Step #1: Lectio / Read
Click the link below or open your Bible to the passage and read through the reading at least once, paying attention to what is happening in the text.
Step #2: Meditatio / Meditate
Use the following meditation to help you reflect more deeply on the Scripture (you may want to read the passage again).
In the immortal words of Michael Scott, “People hate people that are different from them, that’s natural.”
Everyone struggles with other people; it’s part of the human condition and a struggle of our pride. This is the same spirit we identify in the reading today from the Acts of the Apostles, where the Apostles and other disciples get word that the Gentiles have accepted Jesus Christ.
The Jews were God’s chosen people- the nation of Israel- to whom he promised so much through their ancestors. The Gentiles were outsiders who weren’t (necessarily) genealogically or culturally connected with the Jews. As a result of centuries of difficulties between Israel and other nations, a mutual distance was reached between the Jews and the “others” (Gentiles). For this reason, and because Jesus came to fulfill the prophecies and promises of Israel, the early church struggled with the idea of Jesus’ sacrifice being for those other than the Jews, and they felt the Gentiles were not worthy of salvation in Jesus Christ.
However, in the first reading, we hear St. Peter explaining how it came to be that the Gentiles chose to accept Jesus and receive the Holy Spirit. He describes a vision that God gave him to show that just because the Gentiles don’t follow the old Law, and just because they aren’t the “chosen” people, doesn’t mean that God wants nothing to do with them. In fact, he desires to “make them clean” in forgiving their sins through the outpouring of the Holy Spirit. Peter recognizes what the Lord is telling him and ends up being summoned to a house where he baptized and proclaimed the Gospel to Gentiles.
This is the power of the Gospel and the power of Jesus Christ! That those who are separated are called into union once more in the Holy Spirit, not to be judged and persecuted by those who have received the Spirit.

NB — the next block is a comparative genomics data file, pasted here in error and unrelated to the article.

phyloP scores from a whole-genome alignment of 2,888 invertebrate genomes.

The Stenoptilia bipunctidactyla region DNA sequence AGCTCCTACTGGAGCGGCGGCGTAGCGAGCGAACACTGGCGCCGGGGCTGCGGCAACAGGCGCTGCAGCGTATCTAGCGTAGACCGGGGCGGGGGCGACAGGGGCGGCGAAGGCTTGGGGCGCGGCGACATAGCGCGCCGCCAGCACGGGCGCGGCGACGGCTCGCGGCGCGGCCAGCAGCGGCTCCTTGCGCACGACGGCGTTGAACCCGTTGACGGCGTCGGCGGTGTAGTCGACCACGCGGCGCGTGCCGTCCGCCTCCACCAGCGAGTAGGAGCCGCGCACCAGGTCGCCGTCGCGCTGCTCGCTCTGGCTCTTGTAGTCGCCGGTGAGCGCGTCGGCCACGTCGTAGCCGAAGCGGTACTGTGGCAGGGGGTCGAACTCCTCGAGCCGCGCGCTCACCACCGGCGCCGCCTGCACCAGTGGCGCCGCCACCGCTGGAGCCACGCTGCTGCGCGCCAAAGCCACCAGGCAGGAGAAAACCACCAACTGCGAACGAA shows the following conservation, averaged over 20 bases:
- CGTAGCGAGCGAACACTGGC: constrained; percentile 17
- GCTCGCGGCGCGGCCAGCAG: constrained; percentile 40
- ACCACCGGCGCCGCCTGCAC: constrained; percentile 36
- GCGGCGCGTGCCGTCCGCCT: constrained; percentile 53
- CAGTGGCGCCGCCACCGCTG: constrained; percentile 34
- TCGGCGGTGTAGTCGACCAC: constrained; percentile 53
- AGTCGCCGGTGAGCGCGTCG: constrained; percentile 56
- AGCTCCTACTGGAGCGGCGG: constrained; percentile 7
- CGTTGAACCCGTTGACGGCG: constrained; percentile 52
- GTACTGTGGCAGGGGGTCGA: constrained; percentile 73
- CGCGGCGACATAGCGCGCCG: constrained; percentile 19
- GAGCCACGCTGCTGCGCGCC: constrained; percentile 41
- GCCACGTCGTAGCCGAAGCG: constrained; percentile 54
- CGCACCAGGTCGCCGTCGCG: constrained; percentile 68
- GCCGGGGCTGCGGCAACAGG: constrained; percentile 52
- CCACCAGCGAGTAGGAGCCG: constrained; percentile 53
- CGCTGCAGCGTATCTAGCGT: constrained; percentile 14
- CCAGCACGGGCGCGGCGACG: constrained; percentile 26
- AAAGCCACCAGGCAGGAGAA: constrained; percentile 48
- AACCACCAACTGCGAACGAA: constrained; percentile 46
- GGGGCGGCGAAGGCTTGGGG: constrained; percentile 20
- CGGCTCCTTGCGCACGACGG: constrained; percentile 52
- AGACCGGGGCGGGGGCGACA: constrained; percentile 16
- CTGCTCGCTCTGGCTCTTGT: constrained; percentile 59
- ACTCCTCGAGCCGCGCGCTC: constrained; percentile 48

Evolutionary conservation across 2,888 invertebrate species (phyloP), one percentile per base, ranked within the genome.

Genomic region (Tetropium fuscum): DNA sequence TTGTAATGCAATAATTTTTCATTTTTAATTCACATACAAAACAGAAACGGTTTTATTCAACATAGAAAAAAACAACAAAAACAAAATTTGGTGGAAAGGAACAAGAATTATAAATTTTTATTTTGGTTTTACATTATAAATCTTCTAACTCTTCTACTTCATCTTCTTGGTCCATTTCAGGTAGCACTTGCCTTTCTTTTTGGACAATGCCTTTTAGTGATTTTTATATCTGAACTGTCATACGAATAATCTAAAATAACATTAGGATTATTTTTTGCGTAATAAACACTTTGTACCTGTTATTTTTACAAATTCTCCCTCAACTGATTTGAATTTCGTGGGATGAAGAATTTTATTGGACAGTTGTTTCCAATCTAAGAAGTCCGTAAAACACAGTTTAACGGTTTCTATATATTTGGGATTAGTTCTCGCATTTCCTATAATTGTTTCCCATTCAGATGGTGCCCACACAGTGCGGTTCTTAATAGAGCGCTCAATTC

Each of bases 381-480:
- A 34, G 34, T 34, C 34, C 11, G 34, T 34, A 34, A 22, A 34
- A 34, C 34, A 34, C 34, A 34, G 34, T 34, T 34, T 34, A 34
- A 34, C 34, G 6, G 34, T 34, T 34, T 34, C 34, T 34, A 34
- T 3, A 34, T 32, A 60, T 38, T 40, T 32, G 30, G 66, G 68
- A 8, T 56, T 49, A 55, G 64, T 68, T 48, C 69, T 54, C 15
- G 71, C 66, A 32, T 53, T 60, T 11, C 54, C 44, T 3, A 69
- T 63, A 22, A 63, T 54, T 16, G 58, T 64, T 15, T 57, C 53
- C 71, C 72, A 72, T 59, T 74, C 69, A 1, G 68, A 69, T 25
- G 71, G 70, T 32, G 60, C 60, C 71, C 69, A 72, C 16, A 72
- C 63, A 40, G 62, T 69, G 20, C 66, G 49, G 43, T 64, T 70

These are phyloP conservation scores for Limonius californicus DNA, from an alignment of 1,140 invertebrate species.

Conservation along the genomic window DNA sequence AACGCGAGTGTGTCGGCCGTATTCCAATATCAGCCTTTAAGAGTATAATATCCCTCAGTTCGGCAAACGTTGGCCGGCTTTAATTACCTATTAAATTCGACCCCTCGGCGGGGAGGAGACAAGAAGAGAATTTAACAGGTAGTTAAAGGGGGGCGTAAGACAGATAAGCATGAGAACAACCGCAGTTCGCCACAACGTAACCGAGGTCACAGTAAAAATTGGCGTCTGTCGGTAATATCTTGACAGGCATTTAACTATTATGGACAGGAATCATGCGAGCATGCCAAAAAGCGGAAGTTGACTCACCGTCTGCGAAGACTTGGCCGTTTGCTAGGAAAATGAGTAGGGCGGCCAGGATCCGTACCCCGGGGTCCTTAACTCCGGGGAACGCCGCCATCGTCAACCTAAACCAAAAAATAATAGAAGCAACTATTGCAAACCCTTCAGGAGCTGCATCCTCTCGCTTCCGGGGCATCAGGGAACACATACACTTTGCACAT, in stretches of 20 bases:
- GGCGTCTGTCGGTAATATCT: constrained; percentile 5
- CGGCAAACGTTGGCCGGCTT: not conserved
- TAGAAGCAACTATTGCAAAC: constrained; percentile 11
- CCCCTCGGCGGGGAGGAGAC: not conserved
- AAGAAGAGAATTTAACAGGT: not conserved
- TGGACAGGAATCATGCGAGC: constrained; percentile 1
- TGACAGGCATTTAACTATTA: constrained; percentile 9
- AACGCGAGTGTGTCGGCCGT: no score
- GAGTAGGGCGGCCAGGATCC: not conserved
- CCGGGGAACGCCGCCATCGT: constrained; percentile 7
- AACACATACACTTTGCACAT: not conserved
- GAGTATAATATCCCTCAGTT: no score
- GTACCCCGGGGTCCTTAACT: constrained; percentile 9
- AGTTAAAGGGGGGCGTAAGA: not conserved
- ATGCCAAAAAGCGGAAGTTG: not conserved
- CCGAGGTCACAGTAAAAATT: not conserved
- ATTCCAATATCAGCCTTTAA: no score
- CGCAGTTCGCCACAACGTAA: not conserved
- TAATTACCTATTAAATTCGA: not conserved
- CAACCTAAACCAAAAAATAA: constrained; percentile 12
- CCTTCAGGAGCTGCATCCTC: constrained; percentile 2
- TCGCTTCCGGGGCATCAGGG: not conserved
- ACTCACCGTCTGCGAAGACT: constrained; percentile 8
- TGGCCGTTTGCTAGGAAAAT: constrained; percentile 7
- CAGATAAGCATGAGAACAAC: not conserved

How often do we experience the negative side of this in our own lives? How often do we look with judgment on those who are not Christian or those who we see living in sin? When was the last time we lovingly invited someone who is notorious in the “party scene” to join us at Mass? When did we last turn our noses in the air and scoff at those who choose the pleasures of the flesh over the Gospel? When did we choose to love someone and affirm their dignity instead of shaming them for how they live their lives? So often we are no better than the early church in their views toward the Gentiles when we look at those around us who we don’t deem worthy of Christ.
But God has given us a Spirit of unity and a universal Gospel that is for all of us, Jew and Gentile alike. It is our duty to spread the Gospel, in word and deed, and to invite others to receive that same Holy Spirit. Invite the Lord to break down the walls of hostility that you have built up towards the “others” in your life and be motivated by the Spirit of unity to invite them into a relationship with the Lord!
Step #3: Oratio / Pray
These questions are to be used to talk to God; have a conversation with the Lord about these questions and what is going on in your heart as you pray today.
How do you treat people who you disagree with?
When you have a conflict with someone what do you do?
Who is the last person you talked about your relationship with Jesus with?
Step #4: Contemplatio / Contemplate
In this step, you listen. Stop talking, let God speak to your heart. You may repeat one of these short phrases to focus your mind on the Lord.
"Love my neighbor."
"Help me be a witness."
"All are God's children."
Step #5: Actio / Act
In light of today's reading and your time spent in prayer with the Lord, what concrete action or actions will you take to let this encounter with the Lord bear fruit in you today?
In this difficult time, we will use our Action step each day to join with people around the world in praying for an end to the pandemic of the Coronavirus, for the healing of all those affected, and for the comfort of all those who have lost a loved one. The prayer below is from Archbishop José H. Gomez, President of the USCCB in his reflection and prayer during coronavirus:
Holy Virgin of Guadalupe,
Queen of the Angels and Mother of the Americas.
We fly to you today as your beloved children.
We ask you to intercede for us with your Son,
as you did at the wedding in Cana.
Pray for us, loving Mother,
and gain for our nation and world,
and for all our families and loved ones,
the protection of your holy angels,
that we may be spared the worst of this illness.
For those already afflicted,
we ask you to obtain the grace of healing and deliverance.
Hear the cries of those who are vulnerable and fearful,
wipe away their tears and help them to trust.
In this time of trial and testing,
teach all of us in the Church to love one another and to be patient and kind.
Help us to bring the peace of Jesus to our land and to our hearts.
We come to you with confidence,
knowing that you truly are our compassionate mother,
health of the sick and cause of our joy.
Shelter us under the mantle of your protection,
keep us in the embrace of your arms,
help us always to know the love of your Son, Jesus. Amen.I
Smartphone Lock Screen
The following image is here for you to save and use as a background or lock screen on your smartphone or device to help you carry today's Lectio Divina with you the rest of the day.
Today's prayer was prepared by Adam Smyth, the Life Teen Coordinator at St. Anthony of Padua Parish in the Woodlands, TX.
If you have anything you'd like our team to pray for, please go to the page of our website called "Prayers" and let us know how we can pray for you today.